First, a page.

How often do we leave our companion animals home alone, never stopping to consider what would happen to them if something unexpected happened to us?

Circumstances may be such that we're unable to get home to water, feed or take out our pets. What would happen to your pet, for example, in the event that you suddenly become ill or incapacitated, are in an accident, are hospitalized, are placed in a long-term care facility, or die?

Providing for your pets in your absence is an important part of responsible pet ownership, especially if you're elderly or if you live alone.

What You Can Do to Provide for Your Pets

  • Place a sticker on your home's front door or window to inform firefighters, police or emergency medical technicians that you have pet(s) inside. Include the type of pet (cat, dog, bird, etc.), how many, and where the pet(s) can be taken in case of emergency.

  • Make certain that at least one of your neighbors knows what you want to do about your pet(s) if something happens to you or you're unable to get home.

  • Designate a friend or relative who's willing to become your pet's caretaker in your absence. Be sure this caretaker has access to your home (a key to your house or apartment), knows what type and number of pets you have and their names, and knows your veterinarian's name, address and phone number. (If friends or relatives aren't willing or available, you can arrange in advance for a local animal shelter to take your pet, along with a donation to cover expenses, until your pet can be placed in another home. If your animal is a of a particular breed, a breeder or rescue service for that breed may be of help to you.)

  • Carry a wallet-sized card with you that lists your pets by type and name, where they are and who should care for them (including name, address and phone number) in case of an emergency. (Such wallet alert cards are available from the Companion Association of Arizona, Inc., P. O. Box 5006, Scottsdale, AZ 85251-5006, Telephone 602-258-3306.)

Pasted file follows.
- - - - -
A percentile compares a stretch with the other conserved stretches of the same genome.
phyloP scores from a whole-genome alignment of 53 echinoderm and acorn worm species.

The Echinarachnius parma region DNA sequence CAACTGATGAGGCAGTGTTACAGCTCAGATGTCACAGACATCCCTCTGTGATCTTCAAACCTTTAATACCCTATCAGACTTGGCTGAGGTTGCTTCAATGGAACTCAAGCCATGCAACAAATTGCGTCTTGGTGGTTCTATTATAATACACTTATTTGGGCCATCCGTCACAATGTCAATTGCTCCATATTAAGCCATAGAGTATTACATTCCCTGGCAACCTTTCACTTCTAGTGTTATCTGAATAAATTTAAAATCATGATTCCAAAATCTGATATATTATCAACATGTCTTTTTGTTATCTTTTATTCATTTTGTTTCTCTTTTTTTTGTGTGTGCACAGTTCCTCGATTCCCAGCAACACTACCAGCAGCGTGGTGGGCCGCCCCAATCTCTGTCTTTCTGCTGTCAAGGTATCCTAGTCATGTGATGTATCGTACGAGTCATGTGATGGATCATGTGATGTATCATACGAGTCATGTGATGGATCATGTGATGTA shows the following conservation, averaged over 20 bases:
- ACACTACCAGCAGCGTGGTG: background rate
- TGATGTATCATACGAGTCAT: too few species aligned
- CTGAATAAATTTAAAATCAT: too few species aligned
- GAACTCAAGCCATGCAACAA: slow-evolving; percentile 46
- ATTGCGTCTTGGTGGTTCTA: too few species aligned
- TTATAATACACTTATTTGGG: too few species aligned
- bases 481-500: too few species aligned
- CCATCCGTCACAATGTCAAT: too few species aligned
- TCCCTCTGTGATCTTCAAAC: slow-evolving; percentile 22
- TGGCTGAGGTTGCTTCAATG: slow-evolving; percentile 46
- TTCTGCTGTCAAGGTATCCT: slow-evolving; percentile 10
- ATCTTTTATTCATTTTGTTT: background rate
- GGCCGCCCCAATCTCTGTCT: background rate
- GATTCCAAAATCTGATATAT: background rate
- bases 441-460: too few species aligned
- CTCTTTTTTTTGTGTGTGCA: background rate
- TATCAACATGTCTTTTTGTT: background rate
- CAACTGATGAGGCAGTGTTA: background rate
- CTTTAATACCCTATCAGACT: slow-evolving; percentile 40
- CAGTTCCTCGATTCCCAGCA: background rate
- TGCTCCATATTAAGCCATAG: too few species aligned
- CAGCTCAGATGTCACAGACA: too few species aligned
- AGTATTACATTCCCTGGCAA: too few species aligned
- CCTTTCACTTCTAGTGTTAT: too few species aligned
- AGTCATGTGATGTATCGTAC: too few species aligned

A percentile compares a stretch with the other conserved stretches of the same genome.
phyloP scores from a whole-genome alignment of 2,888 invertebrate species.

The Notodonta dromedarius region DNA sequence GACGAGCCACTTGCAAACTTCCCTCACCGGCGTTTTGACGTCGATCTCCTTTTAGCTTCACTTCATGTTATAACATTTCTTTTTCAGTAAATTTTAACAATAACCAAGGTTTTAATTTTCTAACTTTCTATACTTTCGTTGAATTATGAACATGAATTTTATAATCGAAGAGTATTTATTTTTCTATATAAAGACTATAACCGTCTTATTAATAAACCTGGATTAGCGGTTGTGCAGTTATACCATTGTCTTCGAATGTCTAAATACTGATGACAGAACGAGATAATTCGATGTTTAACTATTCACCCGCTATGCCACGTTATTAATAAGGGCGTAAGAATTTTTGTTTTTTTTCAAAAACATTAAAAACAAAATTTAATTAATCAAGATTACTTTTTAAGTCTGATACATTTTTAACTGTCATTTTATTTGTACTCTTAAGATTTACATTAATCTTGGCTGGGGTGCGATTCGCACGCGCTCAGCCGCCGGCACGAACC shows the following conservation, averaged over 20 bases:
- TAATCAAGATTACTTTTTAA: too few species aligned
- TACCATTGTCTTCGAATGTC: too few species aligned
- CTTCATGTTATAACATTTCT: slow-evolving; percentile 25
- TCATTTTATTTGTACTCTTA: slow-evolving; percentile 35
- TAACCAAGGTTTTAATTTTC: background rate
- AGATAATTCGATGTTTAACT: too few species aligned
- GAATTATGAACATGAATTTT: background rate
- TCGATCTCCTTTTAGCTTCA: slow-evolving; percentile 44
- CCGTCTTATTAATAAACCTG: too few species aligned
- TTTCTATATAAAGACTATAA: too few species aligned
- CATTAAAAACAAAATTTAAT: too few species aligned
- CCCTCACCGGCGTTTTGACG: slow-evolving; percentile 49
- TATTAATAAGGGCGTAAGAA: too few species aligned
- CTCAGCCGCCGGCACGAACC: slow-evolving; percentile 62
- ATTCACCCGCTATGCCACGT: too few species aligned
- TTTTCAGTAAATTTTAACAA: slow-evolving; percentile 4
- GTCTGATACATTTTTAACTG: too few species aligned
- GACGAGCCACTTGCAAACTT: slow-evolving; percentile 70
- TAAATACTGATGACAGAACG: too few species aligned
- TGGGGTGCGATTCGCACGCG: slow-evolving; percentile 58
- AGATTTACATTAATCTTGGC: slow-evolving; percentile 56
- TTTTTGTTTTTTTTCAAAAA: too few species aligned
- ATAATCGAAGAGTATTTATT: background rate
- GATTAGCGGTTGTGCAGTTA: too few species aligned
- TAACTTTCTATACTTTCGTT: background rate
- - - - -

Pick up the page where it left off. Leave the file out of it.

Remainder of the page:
• Add an amendment (a "codicil") to your will that specifies the arrangements you've made for your pet's comfort and care, and give a copy to your pet's designated caretaker. For further information, including sample will provisions, see Providing For Your Pets in the Event of Your Death or Hospitalization, published by The Association of the Bar of the City of New York, Committee on Legal Issues Pertaining to Animals, Office of Communications, 42 West 44th Street, New York, NY 10036-6690, telephone (212) 382-6690. 
  • Gather all your pet's important papers together, and send copies to your pet's designated caretaker. Include your pet's type, breed, sex, birth date, description, license number, photograph, certificates of registration and pedigree if any, medical history and record of vaccinations. Add any special instructions such as diet, favorite treats and toys. State what you'd like done with your pet's body after death.

What will happen to your pet if you do not plan for the future? Sadly, in the confusion that accompanies your sudden illness, incapacity, hospitalization or death, your beloved companion could be overlooked or forgotten, or even taken to an animal shelter to be adopted or euthanized. It doesn't have to be that way.

Copyright by Martha M. Tousley, RN, MS, FT, DCC    All rights reserved

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